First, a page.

A few Irish poets’ work for St. Patrick’s Day.
I just finished listening to Bill Bryson narrating his book In a Sunburned Country. This tale of traveling around Australia made me want to return to see the Devil’s Marbles, Ayer’s Rock, Shark Bay, Bondi Bay and even the Telegraph Station museum in Alice Springs, a town Lonely Planet proclaims, “won’t win any beauty contests.” Bryson includes lots of background information on nature and history and its all flavored with his dry wit.
Even when things go wrong and he and his old friend arrive late, have to pay too much or can’t get a hotel room, the story entertains. I learned so much about the origins of the aborigines, how many extraordinarily poisonous creatures populate Australia and how incredibly diverse the flora and fauna are — and I knew there was a lot of natural diversity. I hadn’t known that a 19th century explorer discovered the only species that gave birth through its mouth and then soon ate the only two specimens or that there are so many animals, insects and plants that haven’t been discovered in Australian and that many are few in number and have or will go extinct before they’re discovered and catalogued. I was amazed to learn the theory that because of the extreme climates and conditions in Australian, it’s hard for plants to survive. The earth in a particular place may contain and extraordinary amount of nickel or copper and thus a plant that can thrive in such a spot has taken root there. Then the unique plant life was most fitting for exotic animals to thrive.
I learned what stromatolites are and how they seem dull and inconsequential but were instrumental in increasing the oxygen on earth and hence should not be scoffed at.
The human history and anthropology was as fascinating as the natural history. It’s believed that humans have lived in Australia as far back as 65,000 years ago with some experts putting the date back 100,000 years. The history has its share of tragedy and exploitation, but there’s also plenty of courage and exploration. I learned that the first European explorers to go to Australia were the Dutch and that Napoleon had sent an explorer to claim Australia for the French but he arrived just a couple weeks after the British.
In a Sunburned Country was a joy to listen to (or read) and I didn’t want it to end. While Bryson wanted to stay on to see the mountains of Bungle Bungle, obligations back home made him put off that desire. All detours seem to be long in Australia and alas, Bryson couldn’t make time for the bee hive-like mountains of Bungle Bungle.
Some favorite quotes:
“Australians are very unfair in this way. They spend half of any conversation insisting that the country’s dangers are vastly overrated and that there’s nothing to worry about, and the other half telling you how six months ago their Uncle Bob was driving to Mudgee when a tiger snake slid out from under the dashboard and bit him on the groin, but that it’s okay now because he’s off the life support machine and they’ve discovered he can communicate with eye blinks.”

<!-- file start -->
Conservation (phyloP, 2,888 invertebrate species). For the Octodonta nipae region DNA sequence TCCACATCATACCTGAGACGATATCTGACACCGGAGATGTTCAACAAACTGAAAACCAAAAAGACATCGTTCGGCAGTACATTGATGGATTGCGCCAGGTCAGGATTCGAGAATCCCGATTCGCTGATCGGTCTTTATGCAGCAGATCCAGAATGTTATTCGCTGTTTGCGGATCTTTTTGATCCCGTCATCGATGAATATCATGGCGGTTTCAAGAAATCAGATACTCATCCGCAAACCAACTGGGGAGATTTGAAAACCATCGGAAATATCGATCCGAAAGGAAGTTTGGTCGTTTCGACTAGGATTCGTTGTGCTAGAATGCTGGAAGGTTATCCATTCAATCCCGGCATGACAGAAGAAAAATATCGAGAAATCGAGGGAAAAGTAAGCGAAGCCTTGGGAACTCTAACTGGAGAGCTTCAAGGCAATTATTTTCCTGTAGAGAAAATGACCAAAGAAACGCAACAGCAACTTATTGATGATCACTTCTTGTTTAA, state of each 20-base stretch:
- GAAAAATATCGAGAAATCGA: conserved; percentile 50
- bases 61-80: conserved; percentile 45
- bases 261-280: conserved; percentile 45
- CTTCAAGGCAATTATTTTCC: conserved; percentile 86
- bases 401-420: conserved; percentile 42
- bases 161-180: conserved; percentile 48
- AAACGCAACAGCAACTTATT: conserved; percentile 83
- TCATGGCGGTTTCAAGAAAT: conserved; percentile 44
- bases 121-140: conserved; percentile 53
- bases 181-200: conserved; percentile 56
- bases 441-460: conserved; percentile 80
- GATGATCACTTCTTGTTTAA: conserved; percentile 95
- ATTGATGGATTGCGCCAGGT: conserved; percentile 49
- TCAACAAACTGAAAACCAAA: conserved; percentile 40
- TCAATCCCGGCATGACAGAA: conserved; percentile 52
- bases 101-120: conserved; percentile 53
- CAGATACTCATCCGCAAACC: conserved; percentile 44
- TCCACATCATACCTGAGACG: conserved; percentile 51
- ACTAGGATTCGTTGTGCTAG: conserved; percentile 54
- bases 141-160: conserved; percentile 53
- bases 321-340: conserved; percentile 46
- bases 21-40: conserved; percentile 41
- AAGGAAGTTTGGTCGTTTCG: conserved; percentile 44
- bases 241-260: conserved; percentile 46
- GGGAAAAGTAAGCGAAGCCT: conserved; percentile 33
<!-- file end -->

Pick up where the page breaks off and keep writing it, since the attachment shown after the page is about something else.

“It is not true that the English invented cricket as a way of making all other human endeavors look interesting and lively; that was merely an unintended side effect. …It is the only sport that incorporates meal breaks. It is the only sport that shares its name with an insect. It is the only sport in which spectators burn as many calories as the players-more if they are moderately restless.”
“In the morning a new man was behind the front desk. “And how did you enjoy your stay, Sir?” he asked smoothly.
“It was singularly execrable,” I replied.
“Oh, excellent,” he purred, taking my card.
“In fact, I would go so far as to say that the principal value of a stay in this establishment is that it is bound to make all subsequent service-related experiences seem, in comparison, refreshing.”
He made a deeply appreciative expression as if to say, “Praise indeed,” and presnted my bill for signature. “Well, we hope you’ll come again.”
“I would sooner have bowel surgery in the woods with a a stick.”
His expression wavered, then held there for a long moment. “Excellent,” he said again, but without a great show of conviction.
“Australia is mostly empty and a long way away. Its population is small and its role in the world consequently peripheral. It doesn’t have coups, recklessly overfish, arm disagreeable despots, grow coca in provocative quantities, or throw its weight around in a brash and unseemly manner. It is stable and peaceful and good. It doesn’t need watching, and so we don’t. But I will tell you this: the loss is entirely ours.”
By Walt Whitman
FAR hence amid an isle of wondrous beauty,
Crouching over a grave an ancient sorrowful mother,
Once a queen, now lean and tatter’d seated on the ground,
Her old white hair drooping dishevel’d round her shoulders,
At her feet fallen an unused royal harp,
Long silent, she too long silent, mourning her shrouded hope and
Of all the earth her heart most full of sorrow because most full of